Books to put on your “Must Read” list

Written By: sherridaley - Jan• 14•14

I have never read two books in a row with characters who did something so mind-bogglingly unforgivable that I had a hard believing they could live with themselves.  In Apology by Jon Pineda, fourteen-year-old Mario destroys an entire family with a single toss of a football, runs away, and in a remarkable example of restraint and almost despicable self-defense, keeps his mouth shut while the world of the people he supposedly loves falls apart around him.

He’s not a bad boy.  You know that up front.  Who wouldn’t dare somebody’s stupid sister to jump across a hole in the ground of a construction site?  It’s not the childish game of I-dare-you that caused me to go away shaking my head every time I set down the book; it was his silence and then his resolve to make something out of himself, as though that would make up for what he had done and what he had allowed to happen by not telling the truth.

Not that he lied. He didn’t.  He just didn’t come forward with the truth when others were incapable of defending themselves or doing anything except apologize.  Mario’s apology came twenty years too late to be of any good. It was as though he thought that his good work as a pediatric heart surgeon would make up for everything.

I don’t think it did, and although there was very little in the book to tell me what the other characters in the book felt, I don’t think it worked for them, either.  But what could they do?  What was done was done.

In Ghost Moths by Michele Forbes, it was Katherine’s stunning selfishness that I had a hard time stomaching.  I loved the passion that consumed her — I have always been a big fan of passion — and I understand a woman choosing stability and constancy over passion. Her dilemma intrigued me but her choices were slapdash and silly and thoughtless.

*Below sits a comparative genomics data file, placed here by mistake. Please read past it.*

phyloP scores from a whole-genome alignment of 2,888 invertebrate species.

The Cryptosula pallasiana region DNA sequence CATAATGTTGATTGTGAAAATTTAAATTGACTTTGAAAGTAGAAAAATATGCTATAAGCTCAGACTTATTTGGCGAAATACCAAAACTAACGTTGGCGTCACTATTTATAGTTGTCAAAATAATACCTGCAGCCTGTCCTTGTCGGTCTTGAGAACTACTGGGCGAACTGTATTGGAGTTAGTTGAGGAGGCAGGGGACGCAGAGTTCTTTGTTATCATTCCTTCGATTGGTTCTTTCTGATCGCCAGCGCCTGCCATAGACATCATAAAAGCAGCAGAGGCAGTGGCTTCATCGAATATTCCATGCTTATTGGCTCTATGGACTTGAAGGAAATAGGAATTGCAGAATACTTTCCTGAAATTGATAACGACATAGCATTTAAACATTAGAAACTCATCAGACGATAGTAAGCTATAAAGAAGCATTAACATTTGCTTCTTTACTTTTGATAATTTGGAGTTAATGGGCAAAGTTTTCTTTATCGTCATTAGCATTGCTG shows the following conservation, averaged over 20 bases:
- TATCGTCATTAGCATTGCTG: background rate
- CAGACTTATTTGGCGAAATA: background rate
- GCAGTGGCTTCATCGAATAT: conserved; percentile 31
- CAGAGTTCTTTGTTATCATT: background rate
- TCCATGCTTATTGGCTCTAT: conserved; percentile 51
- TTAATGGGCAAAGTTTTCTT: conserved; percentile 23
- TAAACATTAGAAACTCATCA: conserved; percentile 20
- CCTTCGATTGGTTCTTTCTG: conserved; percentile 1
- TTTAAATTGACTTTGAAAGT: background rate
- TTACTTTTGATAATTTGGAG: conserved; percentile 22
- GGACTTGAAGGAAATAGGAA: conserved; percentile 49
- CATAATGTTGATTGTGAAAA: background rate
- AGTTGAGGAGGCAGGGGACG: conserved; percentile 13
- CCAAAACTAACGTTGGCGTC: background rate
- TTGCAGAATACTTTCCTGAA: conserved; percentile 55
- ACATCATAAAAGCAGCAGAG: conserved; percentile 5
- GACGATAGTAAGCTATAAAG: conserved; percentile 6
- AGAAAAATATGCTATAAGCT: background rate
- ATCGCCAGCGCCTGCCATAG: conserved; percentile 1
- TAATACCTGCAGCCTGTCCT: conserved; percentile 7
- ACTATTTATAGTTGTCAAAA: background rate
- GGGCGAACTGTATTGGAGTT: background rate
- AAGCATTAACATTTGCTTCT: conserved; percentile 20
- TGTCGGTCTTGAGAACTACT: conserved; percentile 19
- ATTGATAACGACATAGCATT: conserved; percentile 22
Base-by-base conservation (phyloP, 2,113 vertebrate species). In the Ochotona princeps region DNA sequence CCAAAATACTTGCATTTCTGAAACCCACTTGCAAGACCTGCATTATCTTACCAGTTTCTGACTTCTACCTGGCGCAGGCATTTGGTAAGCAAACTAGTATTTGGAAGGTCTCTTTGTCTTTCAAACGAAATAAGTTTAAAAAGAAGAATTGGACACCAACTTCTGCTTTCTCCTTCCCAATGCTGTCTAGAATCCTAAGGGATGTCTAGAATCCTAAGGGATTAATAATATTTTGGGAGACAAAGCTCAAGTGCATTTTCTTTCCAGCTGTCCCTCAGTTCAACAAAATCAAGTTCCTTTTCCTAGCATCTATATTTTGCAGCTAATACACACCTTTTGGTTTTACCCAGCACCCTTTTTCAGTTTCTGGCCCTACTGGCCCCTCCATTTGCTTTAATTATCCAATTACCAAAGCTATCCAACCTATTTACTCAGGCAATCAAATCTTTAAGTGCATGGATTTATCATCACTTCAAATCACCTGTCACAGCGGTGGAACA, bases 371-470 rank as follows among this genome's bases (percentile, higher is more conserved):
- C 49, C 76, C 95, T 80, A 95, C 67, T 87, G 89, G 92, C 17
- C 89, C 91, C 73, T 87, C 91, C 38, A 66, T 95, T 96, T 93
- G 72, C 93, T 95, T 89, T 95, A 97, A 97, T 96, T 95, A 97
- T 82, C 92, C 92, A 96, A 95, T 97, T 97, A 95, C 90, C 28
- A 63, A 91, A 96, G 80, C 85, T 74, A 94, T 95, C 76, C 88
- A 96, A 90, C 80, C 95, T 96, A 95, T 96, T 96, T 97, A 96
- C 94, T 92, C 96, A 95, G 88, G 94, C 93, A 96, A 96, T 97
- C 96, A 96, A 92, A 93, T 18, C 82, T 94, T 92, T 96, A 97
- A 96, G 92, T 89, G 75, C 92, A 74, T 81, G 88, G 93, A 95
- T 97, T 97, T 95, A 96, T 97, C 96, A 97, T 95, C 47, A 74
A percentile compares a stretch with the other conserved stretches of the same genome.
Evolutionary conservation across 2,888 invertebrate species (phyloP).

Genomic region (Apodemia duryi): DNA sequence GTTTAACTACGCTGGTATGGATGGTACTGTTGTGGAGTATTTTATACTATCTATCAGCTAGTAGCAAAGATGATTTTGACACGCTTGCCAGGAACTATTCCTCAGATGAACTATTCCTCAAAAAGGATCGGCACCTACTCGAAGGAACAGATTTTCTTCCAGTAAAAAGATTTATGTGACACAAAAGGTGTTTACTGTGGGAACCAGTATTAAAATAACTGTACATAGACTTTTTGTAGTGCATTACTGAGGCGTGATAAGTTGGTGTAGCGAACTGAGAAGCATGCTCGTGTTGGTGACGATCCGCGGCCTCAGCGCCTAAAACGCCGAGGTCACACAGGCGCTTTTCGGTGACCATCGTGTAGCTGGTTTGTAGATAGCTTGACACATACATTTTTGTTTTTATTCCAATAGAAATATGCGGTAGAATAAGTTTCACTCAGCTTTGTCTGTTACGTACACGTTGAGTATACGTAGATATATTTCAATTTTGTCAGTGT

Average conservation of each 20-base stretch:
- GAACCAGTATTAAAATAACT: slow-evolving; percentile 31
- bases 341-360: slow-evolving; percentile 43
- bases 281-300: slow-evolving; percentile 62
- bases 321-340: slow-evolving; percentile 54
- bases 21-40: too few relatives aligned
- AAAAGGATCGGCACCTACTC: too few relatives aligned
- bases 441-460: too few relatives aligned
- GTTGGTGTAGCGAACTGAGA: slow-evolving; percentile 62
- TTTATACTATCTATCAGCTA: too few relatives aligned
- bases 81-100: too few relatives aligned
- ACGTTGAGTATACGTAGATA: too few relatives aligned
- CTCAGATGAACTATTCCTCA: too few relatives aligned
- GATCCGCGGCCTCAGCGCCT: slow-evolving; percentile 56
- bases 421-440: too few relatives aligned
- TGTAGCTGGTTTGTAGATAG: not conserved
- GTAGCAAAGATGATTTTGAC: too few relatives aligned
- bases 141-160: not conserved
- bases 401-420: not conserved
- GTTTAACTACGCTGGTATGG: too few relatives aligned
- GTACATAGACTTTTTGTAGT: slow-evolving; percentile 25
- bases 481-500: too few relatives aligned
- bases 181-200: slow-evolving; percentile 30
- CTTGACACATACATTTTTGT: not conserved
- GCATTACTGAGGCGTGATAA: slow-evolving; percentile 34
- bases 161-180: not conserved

She was cruel in her carelessness, and that I could not forgive, no matter what a good wife and mother she became, and a readers would be hard put to find fault with her as a mother. Backyard fairs, and castles made of sheets over clotheslines, and games for the back seat of the car on long trips. She couldn’t be better.

But like Mario, she held onto her secrets.  Unlike Mario, keeping silent did not make things worse. Frankly, they couldn’t get any worse, and when things unravel at the end of the book, I felt like she deserved it.  Her husband had secrets, too. She will never be forgiven, and he won’t be, either — too late for that.

It appeared that Mario got off scott-free. Not so much Katherine.  It’s been a long time since I have read a book I enjoyed as much as these two, setting them down, still wondering about the characters and wishing I knew just a little more.

 

 

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2 Comments

  1. Ginny says:

    Which one did you like best or recommend reading first?

  2. Post Brothers…

    Books to put on your “Must Read” list «…

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